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Air Force Research Lab to use silk in synthetic fibres
Courtesy: Donna Lindner/DVIDS
Scientists at the Air Force Research Laboratory and Purdue University are trying to apply natural silk to synthetic fibres like artificial spider silk, which is stronger than the polymer Kevlar and more flexible than nylon. The aim is to develop a functional fibre that can be woven into sizeable, flexible fabrics using existing textile manufacturing methods.
For this, the team is studying the cooling and temperature regulation properties of natural silk.
Silk exhibits passive radiative cooling, meaning that it radiates more heat than it absorbs when in direct sunlight. On hot summer days, silk drops 10-15 degrees Fahrenheit when compared to reflective materials.
The cooling fabric is of tremendous potential benefit to the warfighter wearing body armour. Bulletproof vests and parachutes are two articles in line to be constructed with artificial spider silk. Current vests are burdensome due to the heavy weight and non-breathing material they are fabricated with. Parachutes constructed of the new material are stronger and able to carry larger payloads.
Estimates indicate that while artificial spider silk may initially cost twice as much as Kevlar, the product’s minimal weight, incredible strength and elasticity and potential adaptability for other needs are characteristics that enhance its salability.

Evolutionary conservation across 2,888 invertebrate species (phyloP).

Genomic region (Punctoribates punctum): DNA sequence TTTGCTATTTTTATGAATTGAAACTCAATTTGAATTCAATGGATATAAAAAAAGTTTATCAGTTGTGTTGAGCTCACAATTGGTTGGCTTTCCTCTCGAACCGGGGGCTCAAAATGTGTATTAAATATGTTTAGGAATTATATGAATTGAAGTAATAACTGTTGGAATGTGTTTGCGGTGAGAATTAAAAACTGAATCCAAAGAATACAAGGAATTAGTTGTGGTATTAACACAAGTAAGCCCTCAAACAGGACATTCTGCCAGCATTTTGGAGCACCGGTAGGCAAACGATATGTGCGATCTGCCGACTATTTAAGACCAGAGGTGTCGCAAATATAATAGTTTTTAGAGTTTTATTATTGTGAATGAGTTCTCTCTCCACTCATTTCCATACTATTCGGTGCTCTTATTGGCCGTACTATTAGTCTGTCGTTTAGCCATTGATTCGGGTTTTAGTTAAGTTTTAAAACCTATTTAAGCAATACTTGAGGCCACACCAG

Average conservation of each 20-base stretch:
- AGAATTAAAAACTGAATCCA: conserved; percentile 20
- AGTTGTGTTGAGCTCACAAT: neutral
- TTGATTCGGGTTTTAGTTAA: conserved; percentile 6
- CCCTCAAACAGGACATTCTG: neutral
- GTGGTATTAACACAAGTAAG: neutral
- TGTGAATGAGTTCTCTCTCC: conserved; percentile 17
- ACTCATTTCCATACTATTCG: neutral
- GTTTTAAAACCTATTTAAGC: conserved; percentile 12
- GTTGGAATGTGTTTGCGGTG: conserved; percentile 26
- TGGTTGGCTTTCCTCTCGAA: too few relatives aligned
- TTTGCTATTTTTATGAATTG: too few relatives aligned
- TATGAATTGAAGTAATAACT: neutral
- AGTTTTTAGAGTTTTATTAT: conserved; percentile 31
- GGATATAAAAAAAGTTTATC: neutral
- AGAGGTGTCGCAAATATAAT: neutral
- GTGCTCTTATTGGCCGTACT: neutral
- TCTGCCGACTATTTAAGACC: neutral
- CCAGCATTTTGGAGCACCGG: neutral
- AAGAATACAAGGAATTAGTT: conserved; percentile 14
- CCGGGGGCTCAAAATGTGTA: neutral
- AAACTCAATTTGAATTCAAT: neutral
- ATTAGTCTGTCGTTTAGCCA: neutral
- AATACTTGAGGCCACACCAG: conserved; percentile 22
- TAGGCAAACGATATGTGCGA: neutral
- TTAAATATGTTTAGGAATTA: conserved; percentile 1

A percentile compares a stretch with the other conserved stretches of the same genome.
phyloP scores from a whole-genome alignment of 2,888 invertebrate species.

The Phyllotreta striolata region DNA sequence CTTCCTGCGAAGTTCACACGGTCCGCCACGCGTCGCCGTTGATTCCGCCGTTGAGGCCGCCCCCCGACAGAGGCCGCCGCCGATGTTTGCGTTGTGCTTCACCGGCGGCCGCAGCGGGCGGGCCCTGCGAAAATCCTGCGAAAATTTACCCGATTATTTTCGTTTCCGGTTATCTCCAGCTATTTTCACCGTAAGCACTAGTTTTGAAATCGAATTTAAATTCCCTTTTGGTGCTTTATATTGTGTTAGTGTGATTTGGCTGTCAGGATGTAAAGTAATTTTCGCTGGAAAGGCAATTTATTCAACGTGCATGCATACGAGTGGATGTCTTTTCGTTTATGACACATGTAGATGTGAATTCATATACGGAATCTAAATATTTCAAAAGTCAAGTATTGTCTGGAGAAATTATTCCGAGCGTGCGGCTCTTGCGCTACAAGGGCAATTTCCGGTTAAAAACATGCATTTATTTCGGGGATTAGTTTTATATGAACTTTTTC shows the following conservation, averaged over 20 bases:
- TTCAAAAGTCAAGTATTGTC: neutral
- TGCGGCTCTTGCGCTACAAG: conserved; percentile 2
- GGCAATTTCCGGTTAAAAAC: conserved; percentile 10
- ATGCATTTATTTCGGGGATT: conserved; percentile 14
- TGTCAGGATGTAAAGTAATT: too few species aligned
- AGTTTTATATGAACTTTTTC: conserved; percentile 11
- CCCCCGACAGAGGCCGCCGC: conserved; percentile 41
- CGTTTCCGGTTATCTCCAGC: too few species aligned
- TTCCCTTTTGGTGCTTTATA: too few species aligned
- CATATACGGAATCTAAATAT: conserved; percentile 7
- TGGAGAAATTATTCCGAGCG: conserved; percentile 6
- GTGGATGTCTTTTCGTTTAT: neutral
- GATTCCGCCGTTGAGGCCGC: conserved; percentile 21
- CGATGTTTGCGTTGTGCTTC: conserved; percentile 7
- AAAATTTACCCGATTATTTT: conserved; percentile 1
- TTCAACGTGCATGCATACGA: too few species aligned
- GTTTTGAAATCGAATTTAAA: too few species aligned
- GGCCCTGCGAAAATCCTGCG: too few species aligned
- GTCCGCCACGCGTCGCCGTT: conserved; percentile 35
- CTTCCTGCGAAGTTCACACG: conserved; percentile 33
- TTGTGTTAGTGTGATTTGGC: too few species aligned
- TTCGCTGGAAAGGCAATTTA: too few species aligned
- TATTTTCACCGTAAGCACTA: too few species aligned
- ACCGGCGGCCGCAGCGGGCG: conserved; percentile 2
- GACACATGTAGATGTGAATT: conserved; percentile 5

“Making the warfighter more comfortable by enhancing body armour is just one of the many improvements my team hopes to make by studying natural silk,” said Dr. Augustine Urbas, researcher in the Functional Materials Division of the Materials and Manufacturing Directorate.
“Understanding natural silk will enable us to engineer multifunctional fibres with exponential possibilities. The ultra-strong fibres outperform the mechanical characteristics of many synthetic materials as well as steel. These materials could be the future in comfort and strength in body armour and parachute material for the warfighter.”
Tents for Forward Operating Bases could be composed of the natural material. This would enable the warfighter to work in a cooler environment.
Fibroin, a silk protein secreted by the silkworm, can be processed into a lightweight material for fabricating artificially engineered synthetic and optical materials.
The structured optical materials can reflect, absorb, concentrate or split light enabling a material to perform differently in a specific situation.
Understanding light transport and heat transfer will lead to various innovations. According to the AFRL researchers, learning from silk to assist with developing material synthesis and design processes in the future is a great opportunity. (SV)